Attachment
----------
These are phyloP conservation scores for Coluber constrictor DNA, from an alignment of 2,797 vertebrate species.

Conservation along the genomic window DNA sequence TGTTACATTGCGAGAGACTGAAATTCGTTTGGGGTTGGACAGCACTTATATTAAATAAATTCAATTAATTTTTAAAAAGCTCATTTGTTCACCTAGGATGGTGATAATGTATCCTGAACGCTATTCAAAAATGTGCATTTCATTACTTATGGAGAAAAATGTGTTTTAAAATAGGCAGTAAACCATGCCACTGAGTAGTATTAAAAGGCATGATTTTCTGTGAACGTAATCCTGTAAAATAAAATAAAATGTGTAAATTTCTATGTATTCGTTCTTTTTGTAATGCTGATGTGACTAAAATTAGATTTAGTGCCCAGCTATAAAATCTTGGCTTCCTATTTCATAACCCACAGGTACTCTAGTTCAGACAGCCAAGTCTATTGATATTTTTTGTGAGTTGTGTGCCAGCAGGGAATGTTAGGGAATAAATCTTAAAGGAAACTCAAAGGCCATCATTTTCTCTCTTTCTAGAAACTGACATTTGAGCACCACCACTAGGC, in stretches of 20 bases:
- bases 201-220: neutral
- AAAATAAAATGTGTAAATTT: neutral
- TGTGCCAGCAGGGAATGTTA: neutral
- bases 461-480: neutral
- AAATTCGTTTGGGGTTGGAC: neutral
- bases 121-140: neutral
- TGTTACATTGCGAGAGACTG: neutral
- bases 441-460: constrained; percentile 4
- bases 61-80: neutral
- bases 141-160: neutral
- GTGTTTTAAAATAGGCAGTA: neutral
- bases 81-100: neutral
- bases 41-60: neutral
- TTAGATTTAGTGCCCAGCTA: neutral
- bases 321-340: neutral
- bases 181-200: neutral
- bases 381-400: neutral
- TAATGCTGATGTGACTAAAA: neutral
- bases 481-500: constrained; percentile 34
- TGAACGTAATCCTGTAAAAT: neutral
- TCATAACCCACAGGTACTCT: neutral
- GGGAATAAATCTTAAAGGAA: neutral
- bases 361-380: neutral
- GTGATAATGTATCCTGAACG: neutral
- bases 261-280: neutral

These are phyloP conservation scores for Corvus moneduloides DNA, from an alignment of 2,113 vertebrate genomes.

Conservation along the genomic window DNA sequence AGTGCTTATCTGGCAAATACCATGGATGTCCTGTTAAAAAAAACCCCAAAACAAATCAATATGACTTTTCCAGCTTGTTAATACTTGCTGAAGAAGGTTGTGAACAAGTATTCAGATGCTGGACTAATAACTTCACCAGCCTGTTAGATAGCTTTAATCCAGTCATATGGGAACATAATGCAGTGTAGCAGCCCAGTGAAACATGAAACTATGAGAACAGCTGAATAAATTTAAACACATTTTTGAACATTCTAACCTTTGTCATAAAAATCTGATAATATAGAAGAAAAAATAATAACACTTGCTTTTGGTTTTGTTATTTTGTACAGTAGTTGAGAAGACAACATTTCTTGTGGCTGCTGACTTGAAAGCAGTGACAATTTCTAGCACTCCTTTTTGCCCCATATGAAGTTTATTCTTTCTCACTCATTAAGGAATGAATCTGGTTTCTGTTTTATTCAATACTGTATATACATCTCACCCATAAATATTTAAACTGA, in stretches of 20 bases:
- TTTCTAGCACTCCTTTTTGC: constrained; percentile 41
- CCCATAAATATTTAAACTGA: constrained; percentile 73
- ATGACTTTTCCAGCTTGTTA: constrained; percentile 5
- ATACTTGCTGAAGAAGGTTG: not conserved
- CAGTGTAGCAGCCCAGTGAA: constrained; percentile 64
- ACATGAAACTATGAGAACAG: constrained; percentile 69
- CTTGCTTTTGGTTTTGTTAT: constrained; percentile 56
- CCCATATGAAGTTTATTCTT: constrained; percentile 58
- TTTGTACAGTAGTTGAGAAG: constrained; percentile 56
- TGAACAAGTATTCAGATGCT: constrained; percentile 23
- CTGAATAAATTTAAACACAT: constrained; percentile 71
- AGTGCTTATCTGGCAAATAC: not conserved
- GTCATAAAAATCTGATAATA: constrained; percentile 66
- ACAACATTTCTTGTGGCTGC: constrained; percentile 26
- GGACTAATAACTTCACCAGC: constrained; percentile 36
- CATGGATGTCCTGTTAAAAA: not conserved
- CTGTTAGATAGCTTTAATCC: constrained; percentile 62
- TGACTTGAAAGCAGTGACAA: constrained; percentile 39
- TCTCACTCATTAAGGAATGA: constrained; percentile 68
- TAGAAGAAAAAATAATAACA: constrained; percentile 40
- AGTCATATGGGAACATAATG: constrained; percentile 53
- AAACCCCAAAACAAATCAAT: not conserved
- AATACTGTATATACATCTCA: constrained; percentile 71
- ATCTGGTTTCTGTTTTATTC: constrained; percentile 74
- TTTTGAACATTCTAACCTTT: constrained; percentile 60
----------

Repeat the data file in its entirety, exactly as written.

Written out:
These are phyloP conservation scores for Coluber constrictor DNA, from an alignment of 2,797 vertebrate species.

Conservation along the genomic window DNA sequence TGTTACATTGCGAGAGACTGAAATTCGTTTGGGGTTGGACAGCACTTATATTAAATAAATTCAATTAATTTTTAAAAAGCTCATTTGTTCACCTAGGATGGTGATAATGTATCCTGAACGCTATTCAAAAATGTGCATTTCATTACTTATGGAGAAAAATGTGTTTTAAAATAGGCAGTAAACCATGCCACTGAGTAGTATTAAAAGGCATGATTTTCTGTGAACGTAATCCTGTAAAATAAAATAAAATGTGTAAATTTCTATGTATTCGTTCTTTTTGTAATGCTGATGTGACTAAAATTAGATTTAGTGCCCAGCTATAAAATCTTGGCTTCCTATTTCATAACCCACAGGTACTCTAGTTCAGACAGCCAAGTCTATTGATATTTTTTGTGAGTTGTGTGCCAGCAGGGAATGTTAGGGAATAAATCTTAAAGGAAACTCAAAGGCCATCATTTTCTCTCTTTCTAGAAACTGACATTTGAGCACCACCACTAGGC, in stretches of 20 bases:
- bases 201-220: neutral
- AAAATAAAATGTGTAAATTT: neutral
- TGTGCCAGCAGGGAATGTTA: neutral
- bases 461-480: neutral
- AAATTCGTTTGGGGTTGGAC: neutral
- bases 121-140: neutral
- TGTTACATTGCGAGAGACTG: neutral
- bases 441-460: constrained; percentile 4
- bases 61-80: neutral
- bases 141-160: neutral
- GTGTTTTAAAATAGGCAGTA: neutral
- bases 81-100: neutral
- bases 41-60: neutral
- TTAGATTTAGTGCCCAGCTA: neutral
- bases 321-340: neutral
- bases 181-200: neutral
- bases 381-400: neutral
- TAATGCTGATGTGACTAAAA: neutral
- bases 481-500: constrained; percentile 34
- TGAACGTAATCCTGTAAAAT: neutral
- TCATAACCCACAGGTACTCT: neutral
- GGGAATAAATCTTAAAGGAA: neutral
- bases 361-380: neutral
- GTGATAATGTATCCTGAACG: neutral
- bases 261-280: neutral

These are phyloP conservation scores for Corvus moneduloides DNA, from an alignment of 2,113 vertebrate genomes.

Conservation along the genomic window DNA sequence AGTGCTTATCTGGCAAATACCATGGATGTCCTGTTAAAAAAAACCCCAAAACAAATCAATATGACTTTTCCAGCTTGTTAATACTTGCTGAAGAAGGTTGTGAACAAGTATTCAGATGCTGGACTAATAACTTCACCAGCCTGTTAGATAGCTTTAATCCAGTCATATGGGAACATAATGCAGTGTAGCAGCCCAGTGAAACATGAAACTATGAGAACAGCTGAATAAATTTAAACACATTTTTGAACATTCTAACCTTTGTCATAAAAATCTGATAATATAGAAGAAAAAATAATAACACTTGCTTTTGGTTTTGTTATTTTGTACAGTAGTTGAGAAGACAACATTTCTTGTGGCTGCTGACTTGAAAGCAGTGACAATTTCTAGCACTCCTTTTTGCCCCATATGAAGTTTATTCTTTCTCACTCATTAAGGAATGAATCTGGTTTCTGTTTTATTCAATACTGTATATACATCTCACCCATAAATATTTAAACTGA, in stretches of 20 bases:
- TTTCTAGCACTCCTTTTTGC: constrained; percentile 41
- CCCATAAATATTTAAACTGA: constrained; percentile 73
- ATGACTTTTCCAGCTTGTTA: constrained; percentile 5
- ATACTTGCTGAAGAAGGTTG: not conserved
- CAGTGTAGCAGCCCAGTGAA: constrained; percentile 64
- ACATGAAACTATGAGAACAG: constrained; percentile 69
- CTTGCTTTTGGTTTTGTTAT: constrained; percentile 56
- CCCATATGAAGTTTATTCTT: constrained; percentile 58
- TTTGTACAGTAGTTGAGAAG: constrained; percentile 56
- TGAACAAGTATTCAGATGCT: constrained; percentile 23
- CTGAATAAATTTAAACACAT: constrained; percentile 71
- AGTGCTTATCTGGCAAATAC: not conserved
- GTCATAAAAATCTGATAATA: constrained; percentile 66
- ACAACATTTCTTGTGGCTGC: constrained; percentile 26
- GGACTAATAACTTCACCAGC: constrained; percentile 36
- CATGGATGTCCTGTTAAAAA: not conserved
- CTGTTAGATAGCTTTAATCC: constrained; percentile 62
- TGACTTGAAAGCAGTGACAA: constrained; percentile 39
- TCTCACTCATTAAGGAATGA: constrained; percentile 68
- TAGAAGAAAAAATAATAACA: constrained; percentile 40
- AGTCATATGGGAACATAATG: constrained; percentile 53
- AAACCCCAAAACAAATCAAT: not conserved
- AATACTGTATATACATCTCA: constrained; percentile 71
- ATCTGGTTTCTGTTTTATTC: constrained; percentile 74
- TTTTGAACATTCTAACCTTT: constrained; percentile 60